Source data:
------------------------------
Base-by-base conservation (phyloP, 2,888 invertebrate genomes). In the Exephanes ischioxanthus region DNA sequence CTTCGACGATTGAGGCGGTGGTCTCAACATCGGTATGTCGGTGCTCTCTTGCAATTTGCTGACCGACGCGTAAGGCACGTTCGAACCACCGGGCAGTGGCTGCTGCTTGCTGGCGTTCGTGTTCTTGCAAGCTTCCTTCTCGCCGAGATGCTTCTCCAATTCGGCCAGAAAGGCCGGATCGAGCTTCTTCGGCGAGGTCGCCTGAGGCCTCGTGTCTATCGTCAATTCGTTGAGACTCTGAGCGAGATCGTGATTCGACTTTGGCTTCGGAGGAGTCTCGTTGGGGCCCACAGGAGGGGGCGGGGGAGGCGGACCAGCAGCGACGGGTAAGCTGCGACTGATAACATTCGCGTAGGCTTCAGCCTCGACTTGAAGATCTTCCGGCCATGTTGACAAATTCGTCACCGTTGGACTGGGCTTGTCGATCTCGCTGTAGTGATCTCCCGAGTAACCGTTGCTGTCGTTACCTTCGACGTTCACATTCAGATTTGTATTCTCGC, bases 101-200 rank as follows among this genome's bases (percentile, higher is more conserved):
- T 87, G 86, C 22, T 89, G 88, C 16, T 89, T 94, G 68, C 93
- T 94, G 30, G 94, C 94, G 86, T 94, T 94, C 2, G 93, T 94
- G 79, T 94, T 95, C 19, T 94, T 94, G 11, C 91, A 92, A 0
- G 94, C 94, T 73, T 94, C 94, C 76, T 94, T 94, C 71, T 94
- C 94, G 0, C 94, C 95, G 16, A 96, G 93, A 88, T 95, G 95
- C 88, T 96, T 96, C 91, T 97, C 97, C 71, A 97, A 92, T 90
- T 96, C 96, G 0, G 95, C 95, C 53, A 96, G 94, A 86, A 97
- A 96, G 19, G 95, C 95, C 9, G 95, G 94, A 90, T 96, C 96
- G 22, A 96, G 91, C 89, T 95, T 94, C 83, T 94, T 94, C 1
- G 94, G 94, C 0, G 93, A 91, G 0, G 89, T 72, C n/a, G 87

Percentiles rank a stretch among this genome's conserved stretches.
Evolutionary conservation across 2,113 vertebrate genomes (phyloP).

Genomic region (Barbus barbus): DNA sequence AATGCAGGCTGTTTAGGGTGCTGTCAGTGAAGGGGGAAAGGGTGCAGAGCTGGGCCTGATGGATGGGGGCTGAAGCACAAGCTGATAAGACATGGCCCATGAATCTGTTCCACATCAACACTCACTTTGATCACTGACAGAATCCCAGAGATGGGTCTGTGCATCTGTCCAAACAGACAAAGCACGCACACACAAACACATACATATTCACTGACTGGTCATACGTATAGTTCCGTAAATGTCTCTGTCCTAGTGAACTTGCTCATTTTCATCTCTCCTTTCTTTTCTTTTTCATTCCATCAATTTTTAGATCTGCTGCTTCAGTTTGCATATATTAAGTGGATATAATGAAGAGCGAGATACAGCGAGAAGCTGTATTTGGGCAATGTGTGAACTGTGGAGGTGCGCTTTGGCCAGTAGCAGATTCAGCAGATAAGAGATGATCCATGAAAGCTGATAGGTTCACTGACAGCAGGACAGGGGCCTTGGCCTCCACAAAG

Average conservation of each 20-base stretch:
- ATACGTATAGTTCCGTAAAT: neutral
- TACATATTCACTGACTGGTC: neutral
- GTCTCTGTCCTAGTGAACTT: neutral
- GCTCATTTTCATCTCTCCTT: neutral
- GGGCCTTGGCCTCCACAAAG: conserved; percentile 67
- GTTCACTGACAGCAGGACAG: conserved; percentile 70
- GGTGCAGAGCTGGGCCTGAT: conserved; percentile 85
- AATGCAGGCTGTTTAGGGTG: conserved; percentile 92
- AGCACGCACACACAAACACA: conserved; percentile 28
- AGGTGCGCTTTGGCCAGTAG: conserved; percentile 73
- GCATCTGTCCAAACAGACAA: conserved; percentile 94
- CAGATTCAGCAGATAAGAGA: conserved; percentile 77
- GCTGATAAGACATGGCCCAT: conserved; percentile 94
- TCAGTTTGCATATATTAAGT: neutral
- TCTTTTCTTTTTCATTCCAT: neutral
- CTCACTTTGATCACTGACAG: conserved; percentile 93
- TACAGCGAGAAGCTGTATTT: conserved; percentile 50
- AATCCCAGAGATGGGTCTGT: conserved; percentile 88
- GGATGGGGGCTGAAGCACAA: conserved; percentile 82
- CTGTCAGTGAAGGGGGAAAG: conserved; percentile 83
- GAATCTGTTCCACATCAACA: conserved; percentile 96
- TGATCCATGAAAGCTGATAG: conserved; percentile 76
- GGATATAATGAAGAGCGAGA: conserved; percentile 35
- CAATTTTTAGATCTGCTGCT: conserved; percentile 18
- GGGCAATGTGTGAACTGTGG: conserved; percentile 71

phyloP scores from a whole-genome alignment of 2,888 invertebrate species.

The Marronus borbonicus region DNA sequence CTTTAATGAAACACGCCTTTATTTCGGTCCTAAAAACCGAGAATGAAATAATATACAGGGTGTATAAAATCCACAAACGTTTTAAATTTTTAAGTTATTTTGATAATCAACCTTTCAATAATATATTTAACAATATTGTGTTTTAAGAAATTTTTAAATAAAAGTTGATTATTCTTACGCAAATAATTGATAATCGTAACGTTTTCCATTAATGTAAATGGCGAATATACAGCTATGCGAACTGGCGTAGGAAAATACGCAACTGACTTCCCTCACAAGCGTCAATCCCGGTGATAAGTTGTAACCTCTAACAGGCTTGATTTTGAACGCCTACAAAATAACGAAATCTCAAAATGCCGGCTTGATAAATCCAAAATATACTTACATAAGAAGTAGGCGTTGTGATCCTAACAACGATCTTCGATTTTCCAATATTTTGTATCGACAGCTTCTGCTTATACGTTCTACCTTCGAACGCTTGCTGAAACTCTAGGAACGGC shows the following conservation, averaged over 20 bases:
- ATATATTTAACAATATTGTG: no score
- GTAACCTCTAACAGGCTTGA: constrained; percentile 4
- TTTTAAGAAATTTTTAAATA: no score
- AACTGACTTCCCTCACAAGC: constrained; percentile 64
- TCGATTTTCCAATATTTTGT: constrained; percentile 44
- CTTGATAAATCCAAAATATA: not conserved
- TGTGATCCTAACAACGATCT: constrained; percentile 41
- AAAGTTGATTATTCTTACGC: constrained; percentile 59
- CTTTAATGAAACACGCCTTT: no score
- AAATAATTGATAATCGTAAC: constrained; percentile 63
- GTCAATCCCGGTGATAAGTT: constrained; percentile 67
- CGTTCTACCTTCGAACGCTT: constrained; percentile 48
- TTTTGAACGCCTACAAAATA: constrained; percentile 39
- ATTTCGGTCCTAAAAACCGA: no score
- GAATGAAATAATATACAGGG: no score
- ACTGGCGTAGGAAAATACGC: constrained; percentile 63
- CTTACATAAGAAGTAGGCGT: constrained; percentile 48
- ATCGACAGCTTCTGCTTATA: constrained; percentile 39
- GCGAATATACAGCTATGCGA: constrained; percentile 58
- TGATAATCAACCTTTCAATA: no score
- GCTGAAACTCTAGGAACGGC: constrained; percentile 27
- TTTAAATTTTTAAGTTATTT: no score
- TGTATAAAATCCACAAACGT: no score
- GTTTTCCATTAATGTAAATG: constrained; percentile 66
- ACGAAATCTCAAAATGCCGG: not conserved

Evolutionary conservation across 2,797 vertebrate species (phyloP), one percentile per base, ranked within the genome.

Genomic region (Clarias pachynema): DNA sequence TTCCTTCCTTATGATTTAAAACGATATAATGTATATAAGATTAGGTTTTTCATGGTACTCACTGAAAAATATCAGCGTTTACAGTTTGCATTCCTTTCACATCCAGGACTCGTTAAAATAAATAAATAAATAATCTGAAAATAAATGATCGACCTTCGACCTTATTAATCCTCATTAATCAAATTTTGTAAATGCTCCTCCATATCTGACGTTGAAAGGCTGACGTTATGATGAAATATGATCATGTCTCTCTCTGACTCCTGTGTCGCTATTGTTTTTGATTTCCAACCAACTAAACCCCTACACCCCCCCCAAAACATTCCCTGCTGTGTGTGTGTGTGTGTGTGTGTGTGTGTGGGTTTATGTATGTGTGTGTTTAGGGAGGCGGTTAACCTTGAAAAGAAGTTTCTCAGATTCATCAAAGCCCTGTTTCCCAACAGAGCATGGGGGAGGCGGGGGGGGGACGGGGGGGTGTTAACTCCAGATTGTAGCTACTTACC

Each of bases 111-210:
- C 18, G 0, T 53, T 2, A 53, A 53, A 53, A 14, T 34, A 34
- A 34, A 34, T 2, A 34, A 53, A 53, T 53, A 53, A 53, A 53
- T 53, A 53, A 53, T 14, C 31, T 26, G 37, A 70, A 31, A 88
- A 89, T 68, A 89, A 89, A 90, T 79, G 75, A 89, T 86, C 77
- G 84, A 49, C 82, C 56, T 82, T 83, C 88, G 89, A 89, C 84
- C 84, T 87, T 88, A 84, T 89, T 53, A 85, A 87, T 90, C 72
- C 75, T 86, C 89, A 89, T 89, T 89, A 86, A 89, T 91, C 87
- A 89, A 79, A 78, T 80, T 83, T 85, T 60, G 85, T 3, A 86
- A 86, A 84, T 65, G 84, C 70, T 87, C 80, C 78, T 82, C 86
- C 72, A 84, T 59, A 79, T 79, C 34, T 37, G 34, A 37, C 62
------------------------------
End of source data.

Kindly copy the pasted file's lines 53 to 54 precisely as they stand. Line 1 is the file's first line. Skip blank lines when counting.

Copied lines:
- GTCAATCCCGGTGATAAGTT: constrained; percentile 67
- CGTTCTACCTTCGAACGCTT: constrained; percentile 48